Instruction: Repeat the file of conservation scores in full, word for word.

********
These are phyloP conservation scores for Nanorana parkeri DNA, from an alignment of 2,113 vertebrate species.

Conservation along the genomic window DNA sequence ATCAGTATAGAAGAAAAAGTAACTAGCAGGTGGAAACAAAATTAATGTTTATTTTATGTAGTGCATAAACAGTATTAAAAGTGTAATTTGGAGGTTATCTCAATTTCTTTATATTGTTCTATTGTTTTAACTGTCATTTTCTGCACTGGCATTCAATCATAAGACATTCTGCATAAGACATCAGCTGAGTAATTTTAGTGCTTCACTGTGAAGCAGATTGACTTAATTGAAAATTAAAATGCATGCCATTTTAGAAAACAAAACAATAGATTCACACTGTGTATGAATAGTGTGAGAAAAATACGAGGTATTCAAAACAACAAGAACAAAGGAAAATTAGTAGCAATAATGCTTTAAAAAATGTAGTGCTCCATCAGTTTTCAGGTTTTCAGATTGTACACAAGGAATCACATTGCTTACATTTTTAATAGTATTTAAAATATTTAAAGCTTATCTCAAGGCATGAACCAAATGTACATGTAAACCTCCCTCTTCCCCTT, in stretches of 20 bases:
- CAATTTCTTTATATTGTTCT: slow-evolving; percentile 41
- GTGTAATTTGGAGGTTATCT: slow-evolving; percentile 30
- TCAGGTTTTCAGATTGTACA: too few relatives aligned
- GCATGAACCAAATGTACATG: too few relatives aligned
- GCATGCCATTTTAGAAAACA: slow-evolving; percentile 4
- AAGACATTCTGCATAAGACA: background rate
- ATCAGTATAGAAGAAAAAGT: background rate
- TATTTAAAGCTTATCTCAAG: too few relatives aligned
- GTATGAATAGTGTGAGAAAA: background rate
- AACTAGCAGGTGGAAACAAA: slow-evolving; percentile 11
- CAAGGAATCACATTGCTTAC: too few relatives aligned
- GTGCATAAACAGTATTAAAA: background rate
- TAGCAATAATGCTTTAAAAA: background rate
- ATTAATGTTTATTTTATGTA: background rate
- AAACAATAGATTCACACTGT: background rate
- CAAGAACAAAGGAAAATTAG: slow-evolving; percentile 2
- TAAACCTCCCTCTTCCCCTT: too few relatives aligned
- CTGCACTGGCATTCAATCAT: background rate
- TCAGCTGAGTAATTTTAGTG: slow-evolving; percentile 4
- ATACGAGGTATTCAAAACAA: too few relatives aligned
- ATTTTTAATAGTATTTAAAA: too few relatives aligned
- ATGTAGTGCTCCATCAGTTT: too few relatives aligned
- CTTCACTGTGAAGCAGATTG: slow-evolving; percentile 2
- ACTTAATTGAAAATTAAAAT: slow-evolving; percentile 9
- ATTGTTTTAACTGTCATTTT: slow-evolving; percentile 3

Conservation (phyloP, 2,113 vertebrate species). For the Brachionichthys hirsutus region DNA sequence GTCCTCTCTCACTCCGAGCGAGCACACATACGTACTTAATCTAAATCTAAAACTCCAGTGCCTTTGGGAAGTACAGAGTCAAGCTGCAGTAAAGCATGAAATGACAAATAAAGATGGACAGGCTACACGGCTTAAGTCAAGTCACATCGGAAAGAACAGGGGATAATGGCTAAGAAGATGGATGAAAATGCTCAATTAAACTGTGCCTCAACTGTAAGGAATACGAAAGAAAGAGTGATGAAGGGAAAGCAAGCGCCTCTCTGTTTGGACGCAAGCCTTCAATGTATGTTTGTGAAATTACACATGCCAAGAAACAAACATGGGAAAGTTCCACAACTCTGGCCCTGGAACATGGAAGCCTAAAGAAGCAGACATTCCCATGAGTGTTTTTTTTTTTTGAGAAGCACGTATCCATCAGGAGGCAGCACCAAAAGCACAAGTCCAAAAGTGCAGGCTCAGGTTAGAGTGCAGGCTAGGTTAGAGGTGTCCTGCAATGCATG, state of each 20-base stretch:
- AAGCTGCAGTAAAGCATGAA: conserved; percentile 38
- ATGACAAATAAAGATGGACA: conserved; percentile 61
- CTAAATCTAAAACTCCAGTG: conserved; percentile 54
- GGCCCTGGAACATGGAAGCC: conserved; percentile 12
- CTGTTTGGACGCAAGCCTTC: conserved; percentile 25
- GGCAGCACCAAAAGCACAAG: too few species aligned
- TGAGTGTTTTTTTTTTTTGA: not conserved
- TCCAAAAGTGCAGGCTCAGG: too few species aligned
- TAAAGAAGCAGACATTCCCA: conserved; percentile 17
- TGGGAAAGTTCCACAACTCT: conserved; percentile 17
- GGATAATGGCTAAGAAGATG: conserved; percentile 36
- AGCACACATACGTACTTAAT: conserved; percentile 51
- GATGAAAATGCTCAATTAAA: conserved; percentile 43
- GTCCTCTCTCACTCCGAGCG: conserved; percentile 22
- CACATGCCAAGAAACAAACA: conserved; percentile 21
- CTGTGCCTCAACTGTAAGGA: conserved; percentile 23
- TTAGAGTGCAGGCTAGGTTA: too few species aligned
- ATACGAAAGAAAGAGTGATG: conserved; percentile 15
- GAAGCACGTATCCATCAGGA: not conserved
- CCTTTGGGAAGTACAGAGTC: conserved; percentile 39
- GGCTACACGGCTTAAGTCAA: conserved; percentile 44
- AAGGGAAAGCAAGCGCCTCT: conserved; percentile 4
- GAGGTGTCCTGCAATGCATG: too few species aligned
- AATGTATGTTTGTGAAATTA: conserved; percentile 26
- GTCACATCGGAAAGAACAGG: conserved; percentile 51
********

These are phyloP conservation scores for Nanorana parkeri DNA, from an alignment of 2,113 vertebrate species.

Conservation along the genomic window DNA sequence ATCAGTATAGAAGAAAAAGTAACTAGCAGGTGGAAACAAAATTAATGTTTATTTTATGTAGTGCATAAACAGTATTAAAAGTGTAATTTGGAGGTTATCTCAATTTCTTTATATTGTTCTATTGTTTTAACTGTCATTTTCTGCACTGGCATTCAATCATAAGACATTCTGCATAAGACATCAGCTGAGTAATTTTAGTGCTTCACTGTGAAGCAGATTGACTTAATTGAAAATTAAAATGCATGCCATTTTAGAAAACAAAACAATAGATTCACACTGTGTATGAATAGTGTGAGAAAAATACGAGGTATTCAAAACAACAAGAACAAAGGAAAATTAGTAGCAATAATGCTTTAAAAAATGTAGTGCTCCATCAGTTTTCAGGTTTTCAGATTGTACACAAGGAATCACATTGCTTACATTTTTAATAGTATTTAAAATATTTAAAGCTTATCTCAAGGCATGAACCAAATGTACATGTAAACCTCCCTCTTCCCCTT, in stretches of 20 bases:
- CAATTTCTTTATATTGTTCT: slow-evolving; percentile 41
- GTGTAATTTGGAGGTTATCT: slow-evolving; percentile 30
- TCAGGTTTTCAGATTGTACA: too few relatives aligned
- GCATGAACCAAATGTACATG: too few relatives aligned
- GCATGCCATTTTAGAAAACA: slow-evolving; percentile 4
- AAGACATTCTGCATAAGACA: background rate
- ATCAGTATAGAAGAAAAAGT: background rate
- TATTTAAAGCTTATCTCAAG: too few relatives aligned
- GTATGAATAGTGTGAGAAAA: background rate
- AACTAGCAGGTGGAAACAAA: slow-evolving; percentile 11
- CAAGGAATCACATTGCTTAC: too few relatives aligned
- GTGCATAAACAGTATTAAAA: background rate
- TAGCAATAATGCTTTAAAAA: background rate
- ATTAATGTTTATTTTATGTA: background rate
- AAACAATAGATTCACACTGT: background rate
- CAAGAACAAAGGAAAATTAG: slow-evolving; percentile 2
- TAAACCTCCCTCTTCCCCTT: too few relatives aligned
- CTGCACTGGCATTCAATCAT: background rate
- TCAGCTGAGTAATTTTAGTG: slow-evolving; percentile 4
- ATACGAGGTATTCAAAACAA: too few relatives aligned
- ATTTTTAATAGTATTTAAAA: too few relatives aligned
- ATGTAGTGCTCCATCAGTTT: too few relatives aligned
- CTTCACTGTGAAGCAGATTG: slow-evolving; percentile 2
- ACTTAATTGAAAATTAAAAT: slow-evolving; percentile 9
- ATTGTTTTAACTGTCATTTT: slow-evolving; percentile 3

Conservation (phyloP, 2,113 vertebrate species). For the Brachionichthys hirsutus region DNA sequence GTCCTCTCTCACTCCGAGCGAGCACACATACGTACTTAATCTAAATCTAAAACTCCAGTGCCTTTGGGAAGTACAGAGTCAAGCTGCAGTAAAGCATGAAATGACAAATAAAGATGGACAGGCTACACGGCTTAAGTCAAGTCACATCGGAAAGAACAGGGGATAATGGCTAAGAAGATGGATGAAAATGCTCAATTAAACTGTGCCTCAACTGTAAGGAATACGAAAGAAAGAGTGATGAAGGGAAAGCAAGCGCCTCTCTGTTTGGACGCAAGCCTTCAATGTATGTTTGTGAAATTACACATGCCAAGAAACAAACATGGGAAAGTTCCACAACTCTGGCCCTGGAACATGGAAGCCTAAAGAAGCAGACATTCCCATGAGTGTTTTTTTTTTTTGAGAAGCACGTATCCATCAGGAGGCAGCACCAAAAGCACAAGTCCAAAAGTGCAGGCTCAGGTTAGAGTGCAGGCTAGGTTAGAGGTGTCCTGCAATGCATG, state of each 20-base stretch:
- AAGCTGCAGTAAAGCATGAA: conserved; percentile 38
- ATGACAAATAAAGATGGACA: conserved; percentile 61
- CTAAATCTAAAACTCCAGTG: conserved; percentile 54
- GGCCCTGGAACATGGAAGCC: conserved; percentile 12
- CTGTTTGGACGCAAGCCTTC: conserved; percentile 25
- GGCAGCACCAAAAGCACAAG: too few species aligned
- TGAGTGTTTTTTTTTTTTGA: not conserved
- TCCAAAAGTGCAGGCTCAGG: too few species aligned
- TAAAGAAGCAGACATTCCCA: conserved; percentile 17
- TGGGAAAGTTCCACAACTCT: conserved; percentile 17
- GGATAATGGCTAAGAAGATG: conserved; percentile 36
- AGCACACATACGTACTTAAT: conserved; percentile 51
- GATGAAAATGCTCAATTAAA: conserved; percentile 43
- GTCCTCTCTCACTCCGAGCG: conserved; percentile 22
- CACATGCCAAGAAACAAACA: conserved; percentile 21
- CTGTGCCTCAACTGTAAGGA: conserved; percentile 23
- TTAGAGTGCAGGCTAGGTTA: too few species aligned
- ATACGAAAGAAAGAGTGATG: conserved; percentile 15
- GAAGCACGTATCCATCAGGA: not conserved
- CCTTTGGGAAGTACAGAGTC: conserved; percentile 39
- GGCTACACGGCTTAAGTCAA: conserved; percentile 44
- AAGGGAAAGCAAGCGCCTCT: conserved; percentile 4
- GAGGTGTCCTGCAATGCATG: too few species aligned
- AATGTATGTTTGTGAAATTA: conserved; percentile 26
- GTCACATCGGAAAGAACAGG: conserved; percentile 51